"Since he was old enough to walk, I've made him hold the door open for mostly women, but then he got to the point where he would just stand there for like five minutes holding it open for everyone. 

"I've raised him to use his manners and a gentleman. I don't care how many offers come. You remain humble, thank God and you don't go out there showboating." 

Jenn and Troy Ford Jr. 

Academics have always come first in the Ford household and it might have cost the Calvary Day star some time with his friends. 

"I've raised him where schoolwork comes first," said Mrs. Ford. "He has always had to get his schoolwork done and I don't let him run the streets a lot. He always wants to be with his friends and I might be too hard on him, but it's helped him develop character." 

Perhaps Ford's greatest quality is his unselfishness. He isn't afraid to put other's needs ahead of his own, which isn't the case for most his age. 

"When he was seven, he was at the store buying worms to go finish," recalled Mrs. Ford. "He bought like three containers of worms and the guy behind him came up to buy worms and the lady said Troy had bought the last of them. 

"Troy turned around and said, 'Pop, I've got to give him these worms. He doesn't have any.' He handed them to him just so he could have some. 

"That's just the kind of person he is and he just looks out for other people. He's very considerate and puts other people before himself."

Respect is also a trait of Ford and it's an area that he hasn't needed a lot of guidance. 

"I've tried to raise him to be a gentleman," Mrs. Ford explained. "Just be respectful to your adults whether you like it or not. I've told him whatever you have to say, write it down and throw it away.

"He just doesn't break the rules. He'll call me and asked if he can do this or that. I'm thinking to myself, 'Wow, I wouldn't have called my mom to ask her that. I would have just tried to get away with it.' 

"He's just been a good kid and that may change later on, but I hope not ever. I hope he continues to surround himself with good people and that's what we pray for all the time." 

NEW OPPORTUNITIES 

Georgia Tech was Ford's first offer on Feb. 17, 2021. Notre Dame followed suit last Wednesday and Ford will receive many more over the coming months. 

And like most recruits, Ford was caught off guard by the offers. It’s something every kid works for, but the realization of having a chance to play college football is an emotional one. 

"The big thing with him is he's like, 'Mom, how did this even happen?’,” stated Mrs. Ford. "'I never thought I would even get to play at a school like that.'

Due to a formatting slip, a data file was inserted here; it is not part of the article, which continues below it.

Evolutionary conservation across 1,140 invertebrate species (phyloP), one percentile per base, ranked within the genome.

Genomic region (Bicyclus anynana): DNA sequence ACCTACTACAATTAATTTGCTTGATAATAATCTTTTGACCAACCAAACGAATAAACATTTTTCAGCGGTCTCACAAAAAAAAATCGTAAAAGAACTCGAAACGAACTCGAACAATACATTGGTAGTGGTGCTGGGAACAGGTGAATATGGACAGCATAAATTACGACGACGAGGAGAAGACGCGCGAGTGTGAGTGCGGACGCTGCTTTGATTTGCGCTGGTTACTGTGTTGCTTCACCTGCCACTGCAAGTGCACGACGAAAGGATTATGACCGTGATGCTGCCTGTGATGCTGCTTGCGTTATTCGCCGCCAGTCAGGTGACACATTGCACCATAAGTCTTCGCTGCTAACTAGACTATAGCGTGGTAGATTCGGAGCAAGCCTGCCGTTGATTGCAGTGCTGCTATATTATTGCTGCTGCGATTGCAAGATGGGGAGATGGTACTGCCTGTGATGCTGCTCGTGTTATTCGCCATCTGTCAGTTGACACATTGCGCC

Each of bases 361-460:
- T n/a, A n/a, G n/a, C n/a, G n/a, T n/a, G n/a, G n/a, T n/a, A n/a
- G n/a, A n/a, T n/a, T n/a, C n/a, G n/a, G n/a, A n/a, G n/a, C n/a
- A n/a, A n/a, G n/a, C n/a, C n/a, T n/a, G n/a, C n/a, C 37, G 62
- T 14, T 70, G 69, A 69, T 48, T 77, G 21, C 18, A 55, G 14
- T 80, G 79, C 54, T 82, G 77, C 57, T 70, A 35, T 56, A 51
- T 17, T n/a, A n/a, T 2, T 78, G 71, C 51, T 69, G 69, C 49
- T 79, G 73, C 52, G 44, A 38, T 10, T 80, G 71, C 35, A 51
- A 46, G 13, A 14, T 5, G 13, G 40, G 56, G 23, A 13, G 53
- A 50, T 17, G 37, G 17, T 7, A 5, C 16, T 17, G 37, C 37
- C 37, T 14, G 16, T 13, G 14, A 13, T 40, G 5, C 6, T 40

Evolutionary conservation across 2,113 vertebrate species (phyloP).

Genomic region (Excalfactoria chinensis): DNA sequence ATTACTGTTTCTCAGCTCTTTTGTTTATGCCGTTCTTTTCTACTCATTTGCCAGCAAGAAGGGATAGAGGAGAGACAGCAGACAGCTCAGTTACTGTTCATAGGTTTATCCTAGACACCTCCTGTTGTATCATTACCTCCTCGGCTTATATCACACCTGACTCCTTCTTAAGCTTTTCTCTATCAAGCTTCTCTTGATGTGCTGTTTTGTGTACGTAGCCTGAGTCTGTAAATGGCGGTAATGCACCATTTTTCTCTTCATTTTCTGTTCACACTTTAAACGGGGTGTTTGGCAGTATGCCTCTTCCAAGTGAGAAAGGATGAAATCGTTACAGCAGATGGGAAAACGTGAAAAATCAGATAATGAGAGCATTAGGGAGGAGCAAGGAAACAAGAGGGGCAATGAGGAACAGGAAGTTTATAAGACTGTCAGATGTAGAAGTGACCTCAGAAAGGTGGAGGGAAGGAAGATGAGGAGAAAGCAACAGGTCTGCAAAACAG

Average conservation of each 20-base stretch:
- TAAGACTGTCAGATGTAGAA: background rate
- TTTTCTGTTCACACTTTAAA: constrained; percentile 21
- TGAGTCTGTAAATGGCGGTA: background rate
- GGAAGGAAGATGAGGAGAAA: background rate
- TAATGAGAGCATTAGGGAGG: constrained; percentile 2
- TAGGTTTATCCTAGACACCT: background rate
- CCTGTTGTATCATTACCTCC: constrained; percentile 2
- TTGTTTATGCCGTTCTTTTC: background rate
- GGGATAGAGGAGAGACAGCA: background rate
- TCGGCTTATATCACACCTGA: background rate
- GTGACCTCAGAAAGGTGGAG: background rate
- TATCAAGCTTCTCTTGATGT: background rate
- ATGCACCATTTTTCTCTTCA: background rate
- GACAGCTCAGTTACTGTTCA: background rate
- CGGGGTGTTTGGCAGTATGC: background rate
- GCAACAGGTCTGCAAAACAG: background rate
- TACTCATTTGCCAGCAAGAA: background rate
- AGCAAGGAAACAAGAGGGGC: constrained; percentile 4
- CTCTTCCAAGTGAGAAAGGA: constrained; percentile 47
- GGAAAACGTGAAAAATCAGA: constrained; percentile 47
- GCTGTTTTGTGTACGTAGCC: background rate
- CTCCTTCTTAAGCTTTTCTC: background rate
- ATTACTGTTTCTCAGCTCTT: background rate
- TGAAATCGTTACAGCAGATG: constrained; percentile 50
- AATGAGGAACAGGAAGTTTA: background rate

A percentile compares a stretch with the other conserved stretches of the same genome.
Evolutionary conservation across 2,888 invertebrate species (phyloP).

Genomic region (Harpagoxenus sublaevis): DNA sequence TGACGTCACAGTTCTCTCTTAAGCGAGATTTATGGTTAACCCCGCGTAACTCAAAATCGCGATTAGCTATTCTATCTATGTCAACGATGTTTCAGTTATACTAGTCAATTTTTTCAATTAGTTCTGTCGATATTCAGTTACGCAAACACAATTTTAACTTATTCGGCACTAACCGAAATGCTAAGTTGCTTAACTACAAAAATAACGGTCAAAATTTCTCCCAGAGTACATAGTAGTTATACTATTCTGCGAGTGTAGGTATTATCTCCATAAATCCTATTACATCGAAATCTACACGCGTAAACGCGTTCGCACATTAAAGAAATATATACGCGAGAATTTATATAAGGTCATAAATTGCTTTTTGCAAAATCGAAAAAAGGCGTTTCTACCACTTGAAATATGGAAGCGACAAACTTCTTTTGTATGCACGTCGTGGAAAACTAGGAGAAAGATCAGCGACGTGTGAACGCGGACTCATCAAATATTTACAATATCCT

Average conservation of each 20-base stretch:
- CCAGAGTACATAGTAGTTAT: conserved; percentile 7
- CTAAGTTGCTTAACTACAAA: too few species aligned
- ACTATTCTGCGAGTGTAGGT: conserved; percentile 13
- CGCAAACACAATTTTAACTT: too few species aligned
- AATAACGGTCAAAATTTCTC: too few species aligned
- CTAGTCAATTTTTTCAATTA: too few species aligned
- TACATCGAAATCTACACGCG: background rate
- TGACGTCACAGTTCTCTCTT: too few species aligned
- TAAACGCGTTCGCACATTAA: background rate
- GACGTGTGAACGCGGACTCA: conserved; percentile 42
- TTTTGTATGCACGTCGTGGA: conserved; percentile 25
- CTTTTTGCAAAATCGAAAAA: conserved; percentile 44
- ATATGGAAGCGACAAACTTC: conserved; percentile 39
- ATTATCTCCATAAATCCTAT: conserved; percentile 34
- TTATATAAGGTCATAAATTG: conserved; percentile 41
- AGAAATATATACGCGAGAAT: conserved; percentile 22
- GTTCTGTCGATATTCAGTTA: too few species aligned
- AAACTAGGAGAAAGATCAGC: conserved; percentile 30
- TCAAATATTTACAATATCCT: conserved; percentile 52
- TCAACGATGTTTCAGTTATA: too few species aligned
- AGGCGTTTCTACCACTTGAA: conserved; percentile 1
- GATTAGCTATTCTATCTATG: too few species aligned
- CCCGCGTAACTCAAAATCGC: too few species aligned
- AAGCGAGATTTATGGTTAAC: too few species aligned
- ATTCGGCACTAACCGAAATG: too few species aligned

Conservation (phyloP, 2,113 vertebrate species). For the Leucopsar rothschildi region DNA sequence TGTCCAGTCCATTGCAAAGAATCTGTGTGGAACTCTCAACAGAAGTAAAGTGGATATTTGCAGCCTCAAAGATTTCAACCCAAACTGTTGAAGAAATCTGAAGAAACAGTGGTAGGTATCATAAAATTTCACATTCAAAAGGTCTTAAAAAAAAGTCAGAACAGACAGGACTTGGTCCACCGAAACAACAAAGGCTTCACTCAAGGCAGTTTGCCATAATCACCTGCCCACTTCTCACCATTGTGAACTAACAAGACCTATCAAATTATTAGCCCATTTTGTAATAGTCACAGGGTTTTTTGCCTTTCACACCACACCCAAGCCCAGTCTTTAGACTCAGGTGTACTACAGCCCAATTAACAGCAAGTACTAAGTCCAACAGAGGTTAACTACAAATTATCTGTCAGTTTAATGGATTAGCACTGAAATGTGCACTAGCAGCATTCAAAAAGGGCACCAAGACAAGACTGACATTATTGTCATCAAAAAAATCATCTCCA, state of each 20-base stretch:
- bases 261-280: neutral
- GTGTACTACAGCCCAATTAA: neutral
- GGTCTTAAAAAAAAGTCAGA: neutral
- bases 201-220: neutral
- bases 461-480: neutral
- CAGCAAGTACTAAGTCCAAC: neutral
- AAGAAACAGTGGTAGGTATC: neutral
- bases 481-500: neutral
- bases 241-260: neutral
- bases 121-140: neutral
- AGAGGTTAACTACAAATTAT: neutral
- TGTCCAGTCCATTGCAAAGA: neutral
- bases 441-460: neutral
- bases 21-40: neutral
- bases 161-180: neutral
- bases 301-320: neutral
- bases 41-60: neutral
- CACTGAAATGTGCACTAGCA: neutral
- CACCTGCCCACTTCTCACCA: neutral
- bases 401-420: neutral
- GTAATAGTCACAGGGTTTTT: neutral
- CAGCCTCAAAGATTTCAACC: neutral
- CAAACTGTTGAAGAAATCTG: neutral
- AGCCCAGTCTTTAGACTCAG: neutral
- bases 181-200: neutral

"He's humble with his talent. He doesn't see what's there and he's always trying to improve to get better." 

The offer from Notre Dame was also a special one for the Ford family. It's not that they were waiting for it because Notre Dame was his dream school, but confirmation Ford's focus on academics, athletics and character was paying off. 
 
"I'm trying not to cry again," laughed Mrs. Ford. "I was so happy for him because he works so hard. I'm really hard on him and I hold him to such a high standard. He's worked so hard in the classroom and on the field. 

"He gives it his all and it's just unreal. He grew up watching the movie Rudy and it's so funny to me that he got an offer from them because that's where Rudy was playing. 

"I just cried. We all cried." 

SAME FOCUS

Ford's foundation has allowed him to handle the recruiting process in stride. Some recruits get lost in the hype, but don't expect Ford to be one of those kids as he's focused on working harder. 

"The only thing that it's made him do, which has annoyed me, is it's pushed him even further to keep getting better," laughed Mrs. Ford. "He keeps having me sign him up for all these camps so he can compete. 

"I worry that he's doing too much. I mean, he has three lacrosse games this week and then he's got games in Myrtle Beach for 7-on-7 and then you have the camps. 

"It's given him more of a drive to continue to get better. He's very thankful to be able to compete and he doesn't turn down competition. 

And yes, Mrs. Ford's old-fashioned style of parenting has made it's way on the recruiting trail. 

"What I tell Troy is as fast as you get it, you can lose it," said Mrs. Ford. "If you have bad character, they're not going to want you because they don't want to babysit kids. They want to know that they have someone that's going to show up, do the schoolwork, get your stuff done and come to practice every day. 

"I think that's another part of how I raised him. If you commit to something, you do it 100 percent. You don't skip anything."